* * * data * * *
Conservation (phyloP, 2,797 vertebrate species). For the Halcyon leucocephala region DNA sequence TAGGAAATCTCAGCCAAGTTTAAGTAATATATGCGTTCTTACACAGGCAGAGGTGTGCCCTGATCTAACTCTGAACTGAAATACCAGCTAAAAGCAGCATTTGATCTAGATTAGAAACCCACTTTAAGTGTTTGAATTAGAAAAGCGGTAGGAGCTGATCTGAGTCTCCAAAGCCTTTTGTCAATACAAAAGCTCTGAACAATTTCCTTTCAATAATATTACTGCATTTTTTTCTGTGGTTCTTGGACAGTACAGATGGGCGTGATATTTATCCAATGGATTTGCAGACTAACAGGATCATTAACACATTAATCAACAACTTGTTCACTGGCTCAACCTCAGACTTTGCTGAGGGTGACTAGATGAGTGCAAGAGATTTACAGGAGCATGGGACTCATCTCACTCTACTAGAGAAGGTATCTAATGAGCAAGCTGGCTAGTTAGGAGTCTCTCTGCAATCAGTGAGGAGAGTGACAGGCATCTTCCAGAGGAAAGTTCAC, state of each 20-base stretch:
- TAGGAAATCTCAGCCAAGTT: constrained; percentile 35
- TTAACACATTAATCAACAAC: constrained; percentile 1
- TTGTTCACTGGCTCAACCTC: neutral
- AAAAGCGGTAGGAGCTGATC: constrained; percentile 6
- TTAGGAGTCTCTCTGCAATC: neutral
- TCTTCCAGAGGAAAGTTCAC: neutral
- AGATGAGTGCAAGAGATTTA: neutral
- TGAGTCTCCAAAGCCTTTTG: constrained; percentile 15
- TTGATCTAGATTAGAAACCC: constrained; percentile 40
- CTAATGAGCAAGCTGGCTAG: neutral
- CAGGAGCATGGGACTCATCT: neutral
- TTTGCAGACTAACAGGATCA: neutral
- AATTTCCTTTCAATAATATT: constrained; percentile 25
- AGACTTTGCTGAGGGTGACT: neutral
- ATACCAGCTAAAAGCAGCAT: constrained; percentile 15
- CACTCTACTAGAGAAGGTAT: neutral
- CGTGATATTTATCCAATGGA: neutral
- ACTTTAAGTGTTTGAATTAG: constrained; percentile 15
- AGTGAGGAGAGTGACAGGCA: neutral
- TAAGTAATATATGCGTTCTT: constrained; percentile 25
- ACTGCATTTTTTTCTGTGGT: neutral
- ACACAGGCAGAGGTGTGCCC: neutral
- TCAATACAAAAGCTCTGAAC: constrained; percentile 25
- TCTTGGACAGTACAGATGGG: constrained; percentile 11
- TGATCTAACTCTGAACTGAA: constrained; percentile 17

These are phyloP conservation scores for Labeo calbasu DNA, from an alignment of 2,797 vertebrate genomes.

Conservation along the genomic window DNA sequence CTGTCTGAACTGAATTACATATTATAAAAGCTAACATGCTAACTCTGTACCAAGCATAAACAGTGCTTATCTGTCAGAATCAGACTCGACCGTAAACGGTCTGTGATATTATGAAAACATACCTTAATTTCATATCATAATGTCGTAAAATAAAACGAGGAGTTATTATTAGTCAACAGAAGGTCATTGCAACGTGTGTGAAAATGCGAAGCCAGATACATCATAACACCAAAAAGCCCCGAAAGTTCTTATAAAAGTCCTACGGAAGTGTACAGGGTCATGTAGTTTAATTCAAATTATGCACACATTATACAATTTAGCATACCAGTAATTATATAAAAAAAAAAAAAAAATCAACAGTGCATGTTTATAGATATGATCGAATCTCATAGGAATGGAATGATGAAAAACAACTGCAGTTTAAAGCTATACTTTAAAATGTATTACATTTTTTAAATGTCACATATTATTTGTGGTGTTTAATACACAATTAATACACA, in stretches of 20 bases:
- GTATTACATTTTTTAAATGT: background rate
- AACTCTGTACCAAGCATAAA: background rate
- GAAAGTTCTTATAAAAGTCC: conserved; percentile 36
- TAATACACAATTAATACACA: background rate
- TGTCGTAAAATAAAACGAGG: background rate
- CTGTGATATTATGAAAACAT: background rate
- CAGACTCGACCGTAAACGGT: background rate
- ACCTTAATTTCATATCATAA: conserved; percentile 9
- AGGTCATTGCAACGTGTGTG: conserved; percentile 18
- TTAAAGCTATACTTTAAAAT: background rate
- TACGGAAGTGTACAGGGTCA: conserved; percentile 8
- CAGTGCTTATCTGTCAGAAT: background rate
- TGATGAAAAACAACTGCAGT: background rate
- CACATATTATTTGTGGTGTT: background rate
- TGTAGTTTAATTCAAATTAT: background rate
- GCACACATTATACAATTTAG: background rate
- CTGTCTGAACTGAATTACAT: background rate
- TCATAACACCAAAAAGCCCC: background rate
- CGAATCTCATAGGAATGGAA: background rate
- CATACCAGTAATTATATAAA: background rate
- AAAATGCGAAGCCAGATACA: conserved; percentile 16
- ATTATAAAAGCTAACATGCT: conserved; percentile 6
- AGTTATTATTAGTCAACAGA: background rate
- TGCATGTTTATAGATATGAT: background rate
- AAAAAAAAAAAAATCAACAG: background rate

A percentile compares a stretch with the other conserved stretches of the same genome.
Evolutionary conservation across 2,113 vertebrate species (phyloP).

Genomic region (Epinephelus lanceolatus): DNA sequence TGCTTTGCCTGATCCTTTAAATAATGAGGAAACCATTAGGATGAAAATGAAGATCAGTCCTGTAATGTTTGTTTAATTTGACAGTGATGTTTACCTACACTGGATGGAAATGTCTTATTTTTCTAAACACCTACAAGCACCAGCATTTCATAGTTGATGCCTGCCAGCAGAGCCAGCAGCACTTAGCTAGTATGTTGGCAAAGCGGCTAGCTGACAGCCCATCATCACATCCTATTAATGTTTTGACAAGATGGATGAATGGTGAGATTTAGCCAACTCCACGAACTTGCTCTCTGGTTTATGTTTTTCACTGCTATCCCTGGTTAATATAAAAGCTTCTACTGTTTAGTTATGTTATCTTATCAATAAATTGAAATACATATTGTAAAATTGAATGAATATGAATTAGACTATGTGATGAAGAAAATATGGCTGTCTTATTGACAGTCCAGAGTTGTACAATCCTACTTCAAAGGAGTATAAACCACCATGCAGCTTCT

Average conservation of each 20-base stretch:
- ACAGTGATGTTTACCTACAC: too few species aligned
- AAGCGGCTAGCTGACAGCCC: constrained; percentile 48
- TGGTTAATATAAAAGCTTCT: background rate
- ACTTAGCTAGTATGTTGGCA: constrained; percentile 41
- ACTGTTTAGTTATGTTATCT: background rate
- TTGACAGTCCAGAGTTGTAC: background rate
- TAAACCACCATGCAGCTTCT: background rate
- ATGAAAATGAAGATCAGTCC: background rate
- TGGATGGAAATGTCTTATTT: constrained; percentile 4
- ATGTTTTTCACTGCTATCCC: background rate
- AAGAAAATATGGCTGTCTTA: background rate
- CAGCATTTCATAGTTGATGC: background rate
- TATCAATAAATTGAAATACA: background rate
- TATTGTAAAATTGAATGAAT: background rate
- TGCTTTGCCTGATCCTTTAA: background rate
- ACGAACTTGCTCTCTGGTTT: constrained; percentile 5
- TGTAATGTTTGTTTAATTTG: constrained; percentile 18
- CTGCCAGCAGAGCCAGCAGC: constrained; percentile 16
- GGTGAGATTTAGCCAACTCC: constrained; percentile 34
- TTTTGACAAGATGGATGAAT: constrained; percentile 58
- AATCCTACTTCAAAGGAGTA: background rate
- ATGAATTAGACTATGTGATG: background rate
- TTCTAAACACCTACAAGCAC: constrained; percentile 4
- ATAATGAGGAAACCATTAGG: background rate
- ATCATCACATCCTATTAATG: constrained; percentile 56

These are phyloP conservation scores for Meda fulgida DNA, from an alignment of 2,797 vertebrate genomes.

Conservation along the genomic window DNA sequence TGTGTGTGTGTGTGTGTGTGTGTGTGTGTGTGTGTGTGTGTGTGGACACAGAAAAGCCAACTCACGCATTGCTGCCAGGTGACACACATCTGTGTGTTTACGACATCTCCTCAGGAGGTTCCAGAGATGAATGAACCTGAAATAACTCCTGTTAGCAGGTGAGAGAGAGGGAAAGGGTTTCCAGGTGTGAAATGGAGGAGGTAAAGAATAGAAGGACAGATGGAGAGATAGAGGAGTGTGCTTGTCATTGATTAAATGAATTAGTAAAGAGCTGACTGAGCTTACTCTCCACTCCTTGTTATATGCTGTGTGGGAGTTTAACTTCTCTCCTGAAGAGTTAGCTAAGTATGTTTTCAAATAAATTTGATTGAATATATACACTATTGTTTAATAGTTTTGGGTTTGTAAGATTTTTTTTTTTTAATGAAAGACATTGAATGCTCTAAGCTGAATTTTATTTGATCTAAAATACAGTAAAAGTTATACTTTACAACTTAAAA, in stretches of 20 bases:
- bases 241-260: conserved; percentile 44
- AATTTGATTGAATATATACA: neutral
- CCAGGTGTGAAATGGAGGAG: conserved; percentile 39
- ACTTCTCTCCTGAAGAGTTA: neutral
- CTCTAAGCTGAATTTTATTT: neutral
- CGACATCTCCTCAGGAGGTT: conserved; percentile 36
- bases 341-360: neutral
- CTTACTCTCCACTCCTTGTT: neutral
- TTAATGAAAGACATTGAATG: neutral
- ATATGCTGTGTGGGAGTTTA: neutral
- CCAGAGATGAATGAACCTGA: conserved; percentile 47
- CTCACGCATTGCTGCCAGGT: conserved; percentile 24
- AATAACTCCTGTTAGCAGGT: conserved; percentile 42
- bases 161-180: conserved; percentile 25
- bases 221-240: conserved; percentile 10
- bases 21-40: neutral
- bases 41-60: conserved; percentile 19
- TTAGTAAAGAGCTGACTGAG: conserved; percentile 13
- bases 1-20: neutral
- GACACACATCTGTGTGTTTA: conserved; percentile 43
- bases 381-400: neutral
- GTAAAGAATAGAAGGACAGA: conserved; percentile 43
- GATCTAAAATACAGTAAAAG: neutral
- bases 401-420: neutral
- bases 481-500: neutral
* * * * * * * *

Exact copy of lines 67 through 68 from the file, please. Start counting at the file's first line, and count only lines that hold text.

- ATGTTTTTCACTGCTATCCC: background rate
- AAGAAAATATGGCTGTCTTA: background rate